Credit: Pixabay/CC0 Public Domain
Spanking is more common among parents who report using many types of discipline with children and in families where there is intimate partner violence, according to a new research abstract presented during the 2022 American Academy of Pediatrics (AAP) National Conference & Exhibition.
Authors of the abstract, “Predictors of Corporal Punishment During the COVID-19 Pandemic: National Survey Findings,” found that 64.5% of caregivers who reported spanking their child or children also reported intimate partner violence. The study found that caregivers who used an increased number of non-violent discipline strategies like timeouts had increased odds of using corporal punishment.
“Caregivers want what is best for their children. Our data suggest that caregivers are utilizing many forms of non-aggressive discipline; however, those strategies might not be working for them,” said Dr. J. Bart Klika, Chief Research Officer, Prevent Child Abuse America. “For those working directly with families, we cannot simply give caregivers a list of discipline strategies. Instead, we must talk with caregivers about how to use those non-aggressive strategies in developmentally appropriate ways. During follow-up visits, our question should be about the effectiveness of those strategies, not only asking what strategies were used.”
The AAP, in collaboration with the Centers for Disease Control and Prevention, Prevent Child Abuse America, and Tufts Medical Center, surveyed 9,000 caregivers to understand the effects of the COVID-19 pandemic on family life and parenting practices. Three rounds of surveys (with 3,000 different caregivers in each survey) were conducted by YouGov between November 2020 and July 2021. The survey asked caregivers about financial stress, employment changes, family violence, positive and negative coping strategies for stress and discipline methods.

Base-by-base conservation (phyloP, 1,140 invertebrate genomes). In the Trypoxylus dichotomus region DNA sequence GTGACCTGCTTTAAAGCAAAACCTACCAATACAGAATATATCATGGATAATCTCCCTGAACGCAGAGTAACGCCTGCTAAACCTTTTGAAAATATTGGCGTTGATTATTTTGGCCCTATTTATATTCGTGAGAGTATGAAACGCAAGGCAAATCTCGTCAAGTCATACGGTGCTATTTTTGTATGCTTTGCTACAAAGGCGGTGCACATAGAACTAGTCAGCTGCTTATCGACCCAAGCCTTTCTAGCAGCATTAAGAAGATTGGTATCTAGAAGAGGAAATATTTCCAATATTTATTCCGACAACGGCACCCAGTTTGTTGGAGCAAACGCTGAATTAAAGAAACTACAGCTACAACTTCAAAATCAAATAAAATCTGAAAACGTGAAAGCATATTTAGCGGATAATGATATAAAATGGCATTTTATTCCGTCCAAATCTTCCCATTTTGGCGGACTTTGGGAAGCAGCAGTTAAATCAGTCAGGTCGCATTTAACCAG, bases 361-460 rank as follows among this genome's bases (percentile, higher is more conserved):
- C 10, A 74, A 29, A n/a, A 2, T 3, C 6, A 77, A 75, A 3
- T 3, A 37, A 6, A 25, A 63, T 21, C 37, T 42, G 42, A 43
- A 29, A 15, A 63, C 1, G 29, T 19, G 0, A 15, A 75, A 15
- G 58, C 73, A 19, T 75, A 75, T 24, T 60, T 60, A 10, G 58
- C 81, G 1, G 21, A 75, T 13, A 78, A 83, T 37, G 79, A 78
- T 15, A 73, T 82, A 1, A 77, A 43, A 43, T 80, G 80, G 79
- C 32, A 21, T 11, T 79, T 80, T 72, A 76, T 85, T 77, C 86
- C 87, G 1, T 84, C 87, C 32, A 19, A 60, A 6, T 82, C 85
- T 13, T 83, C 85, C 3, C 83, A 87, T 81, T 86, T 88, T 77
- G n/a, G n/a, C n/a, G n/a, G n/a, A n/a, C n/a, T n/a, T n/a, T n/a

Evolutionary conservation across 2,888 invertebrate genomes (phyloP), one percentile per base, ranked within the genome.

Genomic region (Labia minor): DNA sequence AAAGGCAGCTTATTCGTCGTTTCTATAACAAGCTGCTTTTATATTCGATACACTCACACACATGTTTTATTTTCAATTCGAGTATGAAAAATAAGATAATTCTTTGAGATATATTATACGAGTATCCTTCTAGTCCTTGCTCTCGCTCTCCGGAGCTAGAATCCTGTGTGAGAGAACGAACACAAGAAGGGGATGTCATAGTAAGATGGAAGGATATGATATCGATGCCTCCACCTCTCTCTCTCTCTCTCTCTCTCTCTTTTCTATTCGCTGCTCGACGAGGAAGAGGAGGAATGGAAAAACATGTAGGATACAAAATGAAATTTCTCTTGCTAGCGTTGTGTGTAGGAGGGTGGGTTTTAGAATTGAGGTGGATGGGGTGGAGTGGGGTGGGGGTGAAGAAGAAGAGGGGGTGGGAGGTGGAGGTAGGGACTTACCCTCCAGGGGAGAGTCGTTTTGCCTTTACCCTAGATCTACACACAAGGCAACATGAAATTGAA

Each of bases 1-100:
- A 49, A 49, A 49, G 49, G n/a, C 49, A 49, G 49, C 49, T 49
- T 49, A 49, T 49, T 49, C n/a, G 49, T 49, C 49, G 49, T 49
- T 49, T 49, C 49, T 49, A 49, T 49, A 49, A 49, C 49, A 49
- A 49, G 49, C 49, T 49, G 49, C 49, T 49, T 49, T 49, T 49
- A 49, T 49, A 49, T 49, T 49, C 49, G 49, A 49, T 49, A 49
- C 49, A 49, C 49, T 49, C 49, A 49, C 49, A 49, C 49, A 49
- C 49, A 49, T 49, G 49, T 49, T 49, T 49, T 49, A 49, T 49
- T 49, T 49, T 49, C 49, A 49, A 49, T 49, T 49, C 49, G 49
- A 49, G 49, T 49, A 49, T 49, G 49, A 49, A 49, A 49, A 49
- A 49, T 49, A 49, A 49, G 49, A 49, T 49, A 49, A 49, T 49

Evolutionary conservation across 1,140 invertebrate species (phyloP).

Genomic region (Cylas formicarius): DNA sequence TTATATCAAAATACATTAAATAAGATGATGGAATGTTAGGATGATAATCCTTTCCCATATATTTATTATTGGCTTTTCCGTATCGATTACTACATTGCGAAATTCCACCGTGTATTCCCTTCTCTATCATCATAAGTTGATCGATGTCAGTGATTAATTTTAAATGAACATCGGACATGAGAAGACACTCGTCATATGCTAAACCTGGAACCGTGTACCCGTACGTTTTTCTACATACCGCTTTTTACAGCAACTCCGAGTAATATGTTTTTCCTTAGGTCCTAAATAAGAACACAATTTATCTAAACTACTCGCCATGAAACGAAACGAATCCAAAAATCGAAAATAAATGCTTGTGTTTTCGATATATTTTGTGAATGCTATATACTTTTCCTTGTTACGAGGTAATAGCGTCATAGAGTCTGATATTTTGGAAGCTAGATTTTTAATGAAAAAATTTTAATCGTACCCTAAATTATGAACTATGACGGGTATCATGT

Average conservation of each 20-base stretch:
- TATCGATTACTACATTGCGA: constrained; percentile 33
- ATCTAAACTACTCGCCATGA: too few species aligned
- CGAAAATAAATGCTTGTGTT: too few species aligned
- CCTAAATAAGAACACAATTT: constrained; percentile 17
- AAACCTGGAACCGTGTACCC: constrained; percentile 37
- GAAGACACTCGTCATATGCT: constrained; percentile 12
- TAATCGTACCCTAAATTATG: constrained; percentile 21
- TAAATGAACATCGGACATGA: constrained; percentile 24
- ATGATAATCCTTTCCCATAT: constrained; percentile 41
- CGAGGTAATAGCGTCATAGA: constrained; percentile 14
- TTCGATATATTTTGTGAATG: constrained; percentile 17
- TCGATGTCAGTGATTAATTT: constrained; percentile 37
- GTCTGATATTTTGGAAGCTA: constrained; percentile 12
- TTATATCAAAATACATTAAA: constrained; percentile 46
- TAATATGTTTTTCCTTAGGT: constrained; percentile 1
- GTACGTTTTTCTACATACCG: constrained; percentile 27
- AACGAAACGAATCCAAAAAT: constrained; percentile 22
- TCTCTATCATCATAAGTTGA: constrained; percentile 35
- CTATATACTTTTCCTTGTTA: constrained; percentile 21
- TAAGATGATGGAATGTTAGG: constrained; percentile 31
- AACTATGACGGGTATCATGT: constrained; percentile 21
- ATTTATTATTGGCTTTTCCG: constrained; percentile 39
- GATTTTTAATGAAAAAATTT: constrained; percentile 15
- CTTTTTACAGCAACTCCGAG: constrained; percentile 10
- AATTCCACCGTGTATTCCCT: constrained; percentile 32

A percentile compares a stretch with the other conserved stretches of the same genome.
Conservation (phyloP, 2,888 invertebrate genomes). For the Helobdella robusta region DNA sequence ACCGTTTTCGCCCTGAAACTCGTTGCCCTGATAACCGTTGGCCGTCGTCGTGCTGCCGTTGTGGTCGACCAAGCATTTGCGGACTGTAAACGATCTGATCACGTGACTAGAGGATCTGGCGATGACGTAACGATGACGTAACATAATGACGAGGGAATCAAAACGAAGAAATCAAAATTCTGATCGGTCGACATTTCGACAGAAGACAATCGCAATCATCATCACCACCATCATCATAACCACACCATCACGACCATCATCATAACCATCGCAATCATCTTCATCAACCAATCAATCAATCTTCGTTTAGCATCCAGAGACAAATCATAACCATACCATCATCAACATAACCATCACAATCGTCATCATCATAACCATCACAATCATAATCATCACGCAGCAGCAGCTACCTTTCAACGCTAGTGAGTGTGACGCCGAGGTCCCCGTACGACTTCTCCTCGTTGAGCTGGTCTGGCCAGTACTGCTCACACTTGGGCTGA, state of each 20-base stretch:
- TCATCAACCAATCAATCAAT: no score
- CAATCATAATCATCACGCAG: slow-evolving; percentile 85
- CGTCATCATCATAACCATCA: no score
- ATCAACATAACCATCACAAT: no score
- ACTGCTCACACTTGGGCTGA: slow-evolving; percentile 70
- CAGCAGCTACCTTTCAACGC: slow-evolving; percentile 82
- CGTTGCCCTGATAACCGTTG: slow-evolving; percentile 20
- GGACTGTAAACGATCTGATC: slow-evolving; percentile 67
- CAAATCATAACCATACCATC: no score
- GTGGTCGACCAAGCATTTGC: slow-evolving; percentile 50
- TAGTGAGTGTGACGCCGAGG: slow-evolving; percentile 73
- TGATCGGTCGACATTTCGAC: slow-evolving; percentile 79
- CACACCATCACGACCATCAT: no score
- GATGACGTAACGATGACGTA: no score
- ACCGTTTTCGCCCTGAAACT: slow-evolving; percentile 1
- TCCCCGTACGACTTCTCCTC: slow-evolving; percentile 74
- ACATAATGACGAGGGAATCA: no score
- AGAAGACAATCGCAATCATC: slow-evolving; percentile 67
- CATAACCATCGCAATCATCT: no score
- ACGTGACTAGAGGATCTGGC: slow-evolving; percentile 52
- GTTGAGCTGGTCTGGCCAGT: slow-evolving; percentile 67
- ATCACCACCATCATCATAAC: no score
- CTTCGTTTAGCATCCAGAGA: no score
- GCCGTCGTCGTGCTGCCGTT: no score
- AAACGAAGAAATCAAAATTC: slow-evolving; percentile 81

Participants were asked about the use of corporal punishment in the past week and other forms of violence in the home. Most caregivers (83.5%) reported not spanking their child or children in the past seven days. However, one in six reported spanking during this timeframe.
“It’s vital to consider everyone’s safety in the home if a parent reports that they hit or spank a child, as intimate partner violence may also be present,” Dr. Klika said. “Understanding the co-occurrence of corporal punishment and intimate partner violence is especially important for health care workers and doctors. This knowledge can help providers assess for violence in the home and provide appropriate supports and resources for families.”
Study authors found that this information can be helpful in assisting providers to talk with families about discipline and violence in the home, but that additional research is needed to understand why caregivers using multiple discipline strategies turned to spanking.